SEATTLE — With just a few hours left before I had to catch a plane out of town, there was one more stop I had to make on my whirlwind Seattle music history tour.
Driving to a nondescript industrial zone amid anonymous warehouses, I set out to explore the Pearl Jam headquarters.
Not many bands have the kind of well-oiled machine that PJ has built over the past two decades, but their digs should be an inspiration to any kid in his basement hoping to one day rock the masses. This is what hard work, great tunes and a rabid fanbase can get you, a playground all your own where you can offer your diehards an unending supply of high-end swag, including, at the moment, lush collector’s box sets of your albums, plenty of which were in evidence on pallets scattered throughout the building.
One of the conference rooms in the smartly appointed offices featured images of the band with various dignitaries, from President Obama to Bruce Springsteen. The most intriguing was a shot of Beyonce and Jay-Z walking through the bowels of Madison Square Garden and gawking at a photo of PJ singer Eddie Vedder. Right next to that was a set-up sequel of Vedder looking equally astonished at a photo of the hip-hop supercouple.
A downstairs warehouse area the size of a basketball court was packed with road cases fresh from Vedder’s recent tour of Australia and shelves of hardware that looked like a small music store. There were dozens of guitar straps, every shape and thickness of guitar strings and boxes upon boxes of harmonicas and picks labeled with the names of the band members, various masks they wear on stage and rack-upon-rack of sound gear.
The next room was a PJ fan’s, well, nirvana, jammed with giant stage props from various tours, a set of surfboards with airbrushed images of the band that was a gift from their Australian label and giant metal racks lined with guitar cases, snare drums and mic stands. At the back of the room was a large carpeted rehearsal space tricked out with a vintage Elton John Captain Fantastic pinball machine, the entertainment system the group takes on the road, a massive Ramones stage-curtain backdrop and a haunting painting of the band’s longtime producer and friend, Brendan O’Brien, nailed to a cross.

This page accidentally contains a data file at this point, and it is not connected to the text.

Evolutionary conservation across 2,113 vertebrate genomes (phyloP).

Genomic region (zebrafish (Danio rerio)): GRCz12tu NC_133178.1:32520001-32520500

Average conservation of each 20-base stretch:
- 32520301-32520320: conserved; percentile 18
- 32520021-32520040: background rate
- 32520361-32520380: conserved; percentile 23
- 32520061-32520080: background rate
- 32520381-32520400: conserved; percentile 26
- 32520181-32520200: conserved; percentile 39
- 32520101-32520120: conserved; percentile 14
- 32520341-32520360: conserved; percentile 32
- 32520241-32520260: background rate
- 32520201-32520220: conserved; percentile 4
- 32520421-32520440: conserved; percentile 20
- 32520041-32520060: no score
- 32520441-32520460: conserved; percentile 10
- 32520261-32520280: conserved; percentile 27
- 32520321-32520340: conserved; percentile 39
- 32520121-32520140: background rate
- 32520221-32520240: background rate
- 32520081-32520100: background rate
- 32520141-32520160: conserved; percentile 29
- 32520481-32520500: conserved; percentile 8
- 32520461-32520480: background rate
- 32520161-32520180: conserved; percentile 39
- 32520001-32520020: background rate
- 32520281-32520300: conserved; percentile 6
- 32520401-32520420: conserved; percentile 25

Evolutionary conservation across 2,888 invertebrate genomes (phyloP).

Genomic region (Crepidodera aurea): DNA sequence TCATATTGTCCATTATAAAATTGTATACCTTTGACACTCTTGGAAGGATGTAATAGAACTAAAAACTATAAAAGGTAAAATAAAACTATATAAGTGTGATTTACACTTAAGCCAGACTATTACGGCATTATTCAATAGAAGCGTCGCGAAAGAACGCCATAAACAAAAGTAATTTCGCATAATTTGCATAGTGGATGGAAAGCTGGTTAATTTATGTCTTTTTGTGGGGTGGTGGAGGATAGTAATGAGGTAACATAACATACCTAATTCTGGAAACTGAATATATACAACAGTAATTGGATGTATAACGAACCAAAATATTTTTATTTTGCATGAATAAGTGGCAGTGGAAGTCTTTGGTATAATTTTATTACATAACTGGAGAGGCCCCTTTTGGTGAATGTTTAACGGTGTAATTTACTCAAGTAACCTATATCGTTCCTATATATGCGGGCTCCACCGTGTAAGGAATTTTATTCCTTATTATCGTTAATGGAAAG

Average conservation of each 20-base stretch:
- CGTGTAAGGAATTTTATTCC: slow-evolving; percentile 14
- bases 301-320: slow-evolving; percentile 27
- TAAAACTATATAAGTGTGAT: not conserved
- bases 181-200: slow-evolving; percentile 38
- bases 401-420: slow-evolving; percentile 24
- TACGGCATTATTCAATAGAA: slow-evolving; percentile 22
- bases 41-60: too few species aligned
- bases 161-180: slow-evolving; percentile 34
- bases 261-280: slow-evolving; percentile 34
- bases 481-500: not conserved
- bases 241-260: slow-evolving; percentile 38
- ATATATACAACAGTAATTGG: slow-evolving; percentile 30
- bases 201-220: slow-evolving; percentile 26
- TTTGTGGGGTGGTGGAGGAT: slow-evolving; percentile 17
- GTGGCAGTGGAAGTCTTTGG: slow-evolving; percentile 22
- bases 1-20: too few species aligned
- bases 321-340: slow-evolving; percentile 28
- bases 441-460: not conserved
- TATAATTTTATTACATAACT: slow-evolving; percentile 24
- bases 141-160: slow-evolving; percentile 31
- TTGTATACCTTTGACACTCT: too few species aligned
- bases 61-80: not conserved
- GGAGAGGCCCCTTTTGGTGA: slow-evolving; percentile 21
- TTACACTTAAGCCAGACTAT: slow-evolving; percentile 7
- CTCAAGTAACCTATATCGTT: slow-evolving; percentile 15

We walked through to the sports lounge, with its skating half-pipe and the honorary Johnny Ramone baseball lending library, with the many volumes of baseball biographies collected by Vedder’s old pal and punk icon, as well as some of Johnny’s baseball autograph books, trading cards and a baseball glove-shaped easy chair.
The tour ended in the office of Tim Bierman, who manages the band’s Ten Club fan service, where we gawked at the limited-edition Pearl Jam skateboard decks (one of two), snowboards (one of six) and a specially commissioned version of the multi-panel cartoon imagery from Tom Tomorrow’s artwork for Backspacer with Bierman’s face in the middle suspended in a glass jar.
There, Bierman gave us a preview of Vedder’s upcoming solo album, Ukulele Songs, including the swaying, Hawaiian reverie “Satellite” (sample lyric, “Don’t think I’m out playin’/ Because I’m inside waiting for you”) and the spare, throwback Everly Brothers cover “Sleepless Nights,” featuring the perfectly meshed voices of Vedder and the Frames’ Glen Hansard.
And so, improbably, I’d done it. I’d managed to get a whirlwind tour of modern Seattle music history in under four hours. From the EMP to the recesses of the PJ warehouse, amid all the historic and personal touchstone things I’d seen, one image stuck with me the most: the joy on the faces of my willing tour guides.
This is a town where the players aren’t just aware of their musical heritage, they are intensely proud of it and feel lucky to play even just a small part in keeping that spirit alive.